After winning Cannes’ Un Certain Regard prize in 2009 with his dark drama Dogtooth, Greek film-maker Lanthimos returned with a love story set in the near future where single people are arrested, transferred to The Hotel and obliged to find a matching mate in 45 days. The starry cast includes Colin Farrell, Rachel Weisz, Ben Whishaw and Léa Seydoux.

Lanthimos later said: “Any film that tries to do something differently is wonderful - winning an award is such a peculiar thing.

“They (the jury) have precise and specific thoughts about cinema. You can’t define who wins awards and why. I respect all of the people on the jury - it’s a great honour to be here, and to have won this award.”

Sold by Protagonist Pictures, the film was snapped up by Alchemy for the US having previously been picked up by Sony Pictures Worldwide Acquisitions for key territories. It will be jointly handled by Picturehouse Entertainment and Element Distribution in the UK.

Actors

In the performance categories, Best Actor went to Vincent Lindon for his portrayal of a man facing a moral crisis when he takes a job as a supermarket security man in Stéphane Brizé’s The Measure Of A Man.

After getting emotional on stage, Lindon told the assembled press that the Coens spoke to him. “They said to me when we left the stage - ‘You can’t imagine how glad we are for you.’

“It’s very gratifying to be respected by filmmakers who know so much about films.”

He added: “It was wonderful to play this part… I didn’t know I could be so expressive. I didn’t know I could embody such pain. I tried to express so much hope in this character. One with dignity that could stand tall.”

The Best Actress award was shared between Rooney Mara for her performance in Todd Haynes’ Carol opposite Cate Blanchett, and Emmanuelle Bercot for her role in Maiwenn’s critically-panned Mon Roi. Bercot also directed Standing Tall, which opened this year’s Festival.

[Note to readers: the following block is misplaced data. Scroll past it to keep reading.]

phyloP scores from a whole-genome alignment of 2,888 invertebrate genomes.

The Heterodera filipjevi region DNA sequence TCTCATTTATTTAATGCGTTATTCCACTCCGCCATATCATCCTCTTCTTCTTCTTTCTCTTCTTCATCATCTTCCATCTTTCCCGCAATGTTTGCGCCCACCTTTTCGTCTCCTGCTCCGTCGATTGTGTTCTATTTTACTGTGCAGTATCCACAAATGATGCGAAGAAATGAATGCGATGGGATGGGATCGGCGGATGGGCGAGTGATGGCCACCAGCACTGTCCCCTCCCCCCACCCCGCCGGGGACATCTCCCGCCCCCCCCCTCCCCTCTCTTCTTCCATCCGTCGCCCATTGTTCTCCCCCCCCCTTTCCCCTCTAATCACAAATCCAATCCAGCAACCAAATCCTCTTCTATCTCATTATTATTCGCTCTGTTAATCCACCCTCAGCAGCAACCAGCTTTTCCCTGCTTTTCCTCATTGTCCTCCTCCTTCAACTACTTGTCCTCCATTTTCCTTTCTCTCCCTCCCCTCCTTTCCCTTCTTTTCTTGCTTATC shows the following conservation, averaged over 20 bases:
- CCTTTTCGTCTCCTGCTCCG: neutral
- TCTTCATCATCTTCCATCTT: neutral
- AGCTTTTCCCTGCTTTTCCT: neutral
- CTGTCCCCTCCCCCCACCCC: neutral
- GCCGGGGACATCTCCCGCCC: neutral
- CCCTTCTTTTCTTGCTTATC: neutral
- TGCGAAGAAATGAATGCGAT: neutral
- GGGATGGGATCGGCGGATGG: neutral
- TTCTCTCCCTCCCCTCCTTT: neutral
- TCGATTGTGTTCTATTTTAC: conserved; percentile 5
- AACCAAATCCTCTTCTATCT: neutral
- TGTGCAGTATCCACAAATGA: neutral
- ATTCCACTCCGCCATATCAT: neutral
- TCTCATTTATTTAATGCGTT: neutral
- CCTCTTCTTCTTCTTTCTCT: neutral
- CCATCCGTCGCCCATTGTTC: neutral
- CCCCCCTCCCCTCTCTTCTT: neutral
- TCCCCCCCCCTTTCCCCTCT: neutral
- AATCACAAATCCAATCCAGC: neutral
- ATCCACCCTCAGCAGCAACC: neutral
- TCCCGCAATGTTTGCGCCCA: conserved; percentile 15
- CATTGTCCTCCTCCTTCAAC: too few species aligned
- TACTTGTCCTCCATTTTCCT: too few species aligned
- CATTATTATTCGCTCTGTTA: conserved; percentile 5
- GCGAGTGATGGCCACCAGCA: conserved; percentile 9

Mara was unable to attend so Haynes accepted the award on her behalf. “When you show your film for the first time, you have no idea how your film will look - the reaction is more than we ever expected,” he told press.

“The night we shared at the premiere we will never forget. I wish Rooney could have been here to accept this award. And I know Cate will receive a lot of recognition for this role in upcoming months.”

Bercot, meanwhile, offered some insight into her approach in Mon Roi. “Maiwenn didn’t want us to have written dialogue,” she said of her director. “So we worked in dialogue that was instinctive. She directed us while we were acting - in real-time.

“She described how a scene would unfold while we were acting - but she also didn’t expect us to repeat what she said.”

Best Screenplay

Winning Best Screenplay at Cannes for Chronic has brought things full circle for Mexican writer-director Michel Franco.

Franco was at Cannes in 2012 with After Lucia, which picked up the Un Certain Regard prize that year. British actor Tim Roth was president of the Un Certain Regard jury that awarded the film and was so impressed by Franco that he sought him out and agreed to star in Chronic, in which he plays a nurse working with terminally ill patients.

Franco said: “I wrote the script after a personal story - my grandma was sick for many years, and then died. The nurse caught my attention. How her life might be and how she changed my family’s life - I decided to write about it. “

Roth said: “There are few awards this jury can hand out so the fact that we got one is amazing… The subject matter is difficult, and it has been a difficult journey to get to Cannes. So thank you Cannes.”

On working with Franco, Roth added: “We had so much fun we are going to work on another film.”

Wild Bunch is handling sales of the film.

The Competition jury was presided over by US filmmakers Joel and Ethan Coen. The jury comprised: Spanish actress Rossy de Palma; French actress Sophie Marceau; British actress Sienna Miller; Malian composer Rokia Traoré; Mexian filmmaker Guillermo del Toro; Canadian filmmaker Xavier Dolan; and US actor Jake Gyllenhaal.

Cannes 68

Palme d’Or

Dheepan, Jacques Audiard

Grand Prix

Son Of Saul, Laszlo Nemes

Best Director

Hou Hsiao-hsien, The Assassin

Jury Prize

The Lobster, Yorgos Lanthimos

Best Actor

Vincent Lindon, The Measure Of A Man

Best Actress

Rooney Mara, Carol

Emmanuelle Bercot, Mon Roi

Best Screenplay

Chronic, Michel Franco

Caméra d’Or

Land and Shade, César Augusto Acevdeo

Short Film Palme d’Or

Waves 98, Ely Dagher